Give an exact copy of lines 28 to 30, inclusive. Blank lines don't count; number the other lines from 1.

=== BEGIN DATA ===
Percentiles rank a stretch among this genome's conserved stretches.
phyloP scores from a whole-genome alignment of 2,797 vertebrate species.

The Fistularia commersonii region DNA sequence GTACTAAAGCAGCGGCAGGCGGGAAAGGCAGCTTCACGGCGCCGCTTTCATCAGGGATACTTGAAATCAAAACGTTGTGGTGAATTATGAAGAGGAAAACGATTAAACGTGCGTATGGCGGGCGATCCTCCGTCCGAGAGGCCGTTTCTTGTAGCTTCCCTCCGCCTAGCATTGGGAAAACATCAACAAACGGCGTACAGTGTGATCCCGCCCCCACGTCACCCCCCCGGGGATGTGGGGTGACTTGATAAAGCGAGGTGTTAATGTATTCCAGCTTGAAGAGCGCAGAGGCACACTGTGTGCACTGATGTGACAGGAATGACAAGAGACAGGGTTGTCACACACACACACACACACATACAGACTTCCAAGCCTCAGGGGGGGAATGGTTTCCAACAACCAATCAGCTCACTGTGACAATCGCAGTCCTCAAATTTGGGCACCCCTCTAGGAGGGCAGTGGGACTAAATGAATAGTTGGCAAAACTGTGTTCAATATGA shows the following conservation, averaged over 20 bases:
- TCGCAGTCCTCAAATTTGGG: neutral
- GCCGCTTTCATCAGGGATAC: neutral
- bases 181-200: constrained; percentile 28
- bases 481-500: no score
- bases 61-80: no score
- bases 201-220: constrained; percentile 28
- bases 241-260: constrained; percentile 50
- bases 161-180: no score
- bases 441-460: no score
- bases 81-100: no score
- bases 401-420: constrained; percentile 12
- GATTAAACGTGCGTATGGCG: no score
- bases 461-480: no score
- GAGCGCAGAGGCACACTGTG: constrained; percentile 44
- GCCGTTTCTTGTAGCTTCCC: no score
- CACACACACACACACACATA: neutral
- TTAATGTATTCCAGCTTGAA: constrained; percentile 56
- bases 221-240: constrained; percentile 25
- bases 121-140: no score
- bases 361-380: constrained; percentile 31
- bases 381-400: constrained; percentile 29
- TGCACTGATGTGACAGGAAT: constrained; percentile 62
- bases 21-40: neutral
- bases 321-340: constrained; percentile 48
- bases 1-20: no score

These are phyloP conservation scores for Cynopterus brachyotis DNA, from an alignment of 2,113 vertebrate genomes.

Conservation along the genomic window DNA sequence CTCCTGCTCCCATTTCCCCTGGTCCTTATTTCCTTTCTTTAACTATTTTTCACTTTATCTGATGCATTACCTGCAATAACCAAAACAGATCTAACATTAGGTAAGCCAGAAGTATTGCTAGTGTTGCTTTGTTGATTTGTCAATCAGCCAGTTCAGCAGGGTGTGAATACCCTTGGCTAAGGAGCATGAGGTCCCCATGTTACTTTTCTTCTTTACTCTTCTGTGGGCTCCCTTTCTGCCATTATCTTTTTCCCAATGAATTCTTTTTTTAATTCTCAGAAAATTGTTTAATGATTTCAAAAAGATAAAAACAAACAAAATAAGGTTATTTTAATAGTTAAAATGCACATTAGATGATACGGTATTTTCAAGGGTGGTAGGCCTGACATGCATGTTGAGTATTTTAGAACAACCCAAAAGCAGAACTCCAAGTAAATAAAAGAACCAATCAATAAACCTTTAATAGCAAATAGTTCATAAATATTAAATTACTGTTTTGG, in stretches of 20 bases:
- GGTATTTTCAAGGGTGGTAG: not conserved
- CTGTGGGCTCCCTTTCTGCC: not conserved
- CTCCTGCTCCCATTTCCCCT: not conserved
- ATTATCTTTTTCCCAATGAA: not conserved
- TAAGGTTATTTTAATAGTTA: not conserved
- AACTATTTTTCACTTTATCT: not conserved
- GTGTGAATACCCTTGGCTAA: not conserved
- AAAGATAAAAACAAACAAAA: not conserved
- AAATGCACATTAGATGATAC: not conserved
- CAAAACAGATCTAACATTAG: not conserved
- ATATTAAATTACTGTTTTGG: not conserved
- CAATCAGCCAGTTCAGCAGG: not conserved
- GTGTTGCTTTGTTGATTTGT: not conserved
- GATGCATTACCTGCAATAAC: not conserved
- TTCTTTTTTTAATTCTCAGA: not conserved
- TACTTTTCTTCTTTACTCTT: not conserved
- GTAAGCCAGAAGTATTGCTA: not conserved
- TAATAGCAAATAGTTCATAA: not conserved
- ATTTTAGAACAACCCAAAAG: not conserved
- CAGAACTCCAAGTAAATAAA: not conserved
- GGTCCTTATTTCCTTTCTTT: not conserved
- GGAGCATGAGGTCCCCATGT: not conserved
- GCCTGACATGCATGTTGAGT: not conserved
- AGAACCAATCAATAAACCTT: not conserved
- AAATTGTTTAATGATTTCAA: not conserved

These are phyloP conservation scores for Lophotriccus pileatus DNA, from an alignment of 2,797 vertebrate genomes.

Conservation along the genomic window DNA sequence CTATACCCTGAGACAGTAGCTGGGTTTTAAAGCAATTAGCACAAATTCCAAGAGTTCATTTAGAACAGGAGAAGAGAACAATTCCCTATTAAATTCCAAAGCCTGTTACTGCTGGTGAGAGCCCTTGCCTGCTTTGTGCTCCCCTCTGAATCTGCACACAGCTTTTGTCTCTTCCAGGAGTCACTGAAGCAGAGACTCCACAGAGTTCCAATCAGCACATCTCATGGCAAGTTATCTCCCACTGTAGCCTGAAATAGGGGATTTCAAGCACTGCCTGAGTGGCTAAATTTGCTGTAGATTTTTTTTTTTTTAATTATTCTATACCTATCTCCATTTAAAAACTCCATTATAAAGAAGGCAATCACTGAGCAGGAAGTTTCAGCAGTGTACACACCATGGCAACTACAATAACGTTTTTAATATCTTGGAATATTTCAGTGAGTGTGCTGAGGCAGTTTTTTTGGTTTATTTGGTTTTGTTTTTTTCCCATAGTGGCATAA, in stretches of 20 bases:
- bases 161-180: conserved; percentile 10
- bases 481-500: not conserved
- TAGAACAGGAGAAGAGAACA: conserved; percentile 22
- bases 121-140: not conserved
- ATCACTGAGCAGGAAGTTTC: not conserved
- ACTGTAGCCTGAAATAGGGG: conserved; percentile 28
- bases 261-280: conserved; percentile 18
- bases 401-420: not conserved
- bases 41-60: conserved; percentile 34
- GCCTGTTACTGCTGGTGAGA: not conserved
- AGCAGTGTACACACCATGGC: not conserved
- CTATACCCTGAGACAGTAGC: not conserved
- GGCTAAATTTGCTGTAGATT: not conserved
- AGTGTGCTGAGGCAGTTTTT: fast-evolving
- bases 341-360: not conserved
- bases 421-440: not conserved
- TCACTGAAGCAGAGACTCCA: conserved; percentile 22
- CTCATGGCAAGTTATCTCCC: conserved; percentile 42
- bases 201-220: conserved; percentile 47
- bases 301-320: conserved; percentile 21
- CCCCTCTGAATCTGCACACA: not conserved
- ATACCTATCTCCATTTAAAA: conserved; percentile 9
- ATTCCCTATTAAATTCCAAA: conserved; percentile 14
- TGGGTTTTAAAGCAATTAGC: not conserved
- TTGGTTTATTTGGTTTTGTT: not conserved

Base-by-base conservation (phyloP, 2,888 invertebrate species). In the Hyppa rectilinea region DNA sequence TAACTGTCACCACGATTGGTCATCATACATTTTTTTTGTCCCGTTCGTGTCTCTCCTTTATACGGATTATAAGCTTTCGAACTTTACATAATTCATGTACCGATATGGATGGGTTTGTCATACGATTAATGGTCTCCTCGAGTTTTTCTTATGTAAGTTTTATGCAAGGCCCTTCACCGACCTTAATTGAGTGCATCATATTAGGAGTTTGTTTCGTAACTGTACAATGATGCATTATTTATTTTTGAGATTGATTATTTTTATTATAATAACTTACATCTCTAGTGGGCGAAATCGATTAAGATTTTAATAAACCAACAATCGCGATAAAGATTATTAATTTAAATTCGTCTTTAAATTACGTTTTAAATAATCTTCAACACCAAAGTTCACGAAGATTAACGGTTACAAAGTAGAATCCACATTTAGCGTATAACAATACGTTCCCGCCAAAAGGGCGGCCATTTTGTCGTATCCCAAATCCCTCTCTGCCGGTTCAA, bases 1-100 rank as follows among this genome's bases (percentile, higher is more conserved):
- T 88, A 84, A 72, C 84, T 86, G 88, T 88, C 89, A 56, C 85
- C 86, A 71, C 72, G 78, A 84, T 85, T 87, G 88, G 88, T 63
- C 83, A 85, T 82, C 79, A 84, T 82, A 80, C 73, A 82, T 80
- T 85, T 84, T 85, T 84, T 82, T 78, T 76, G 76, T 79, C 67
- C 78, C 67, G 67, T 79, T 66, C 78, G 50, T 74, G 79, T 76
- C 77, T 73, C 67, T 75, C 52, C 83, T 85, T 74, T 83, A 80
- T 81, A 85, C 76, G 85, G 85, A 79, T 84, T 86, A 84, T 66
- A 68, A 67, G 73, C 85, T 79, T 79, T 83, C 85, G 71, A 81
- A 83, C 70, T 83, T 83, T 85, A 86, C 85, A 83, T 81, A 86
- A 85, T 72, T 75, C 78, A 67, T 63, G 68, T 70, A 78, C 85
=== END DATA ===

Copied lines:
- bases 1-20: no score

These are phyloP conservation scores for Cynopterus brachyotis DNA, from an alignment of 2,113 vertebrate genomes.

Conservation along the genomic window DNA sequence CTCCTGCTCCCATTTCCCCTGGTCCTTATTTCCTTTCTTTAACTATTTTTCACTTTATCTGATGCATTACCTGCAATAACCAAAACAGATCTAACATTAGGTAAGCCAGAAGTATTGCTAGTGTTGCTTTGTTGATTTGTCAATCAGCCAGTTCAGCAGGGTGTGAATACCCTTGGCTAAGGAGCATGAGGTCCCCATGTTACTTTTCTTCTTTACTCTTCTGTGGGCTCCCTTTCTGCCATTATCTTTTTCCCAATGAATTCTTTTTTTAATTCTCAGAAAATTGTTTAATGATTTCAAAAAGATAAAAACAAACAAAATAAGGTTATTTTAATAGTTAAAATGCACATTAGATGATACGGTATTTTCAAGGGTGGTAGGCCTGACATGCATGTTGAGTATTTTAGAACAACCCAAAAGCAGAACTCCAAGTAAATAAAAGAACCAATCAATAAACCTTTAATAGCAAATAGTTCATAAATATTAAATTACTGTTTTGG, in stretches of 20 bases: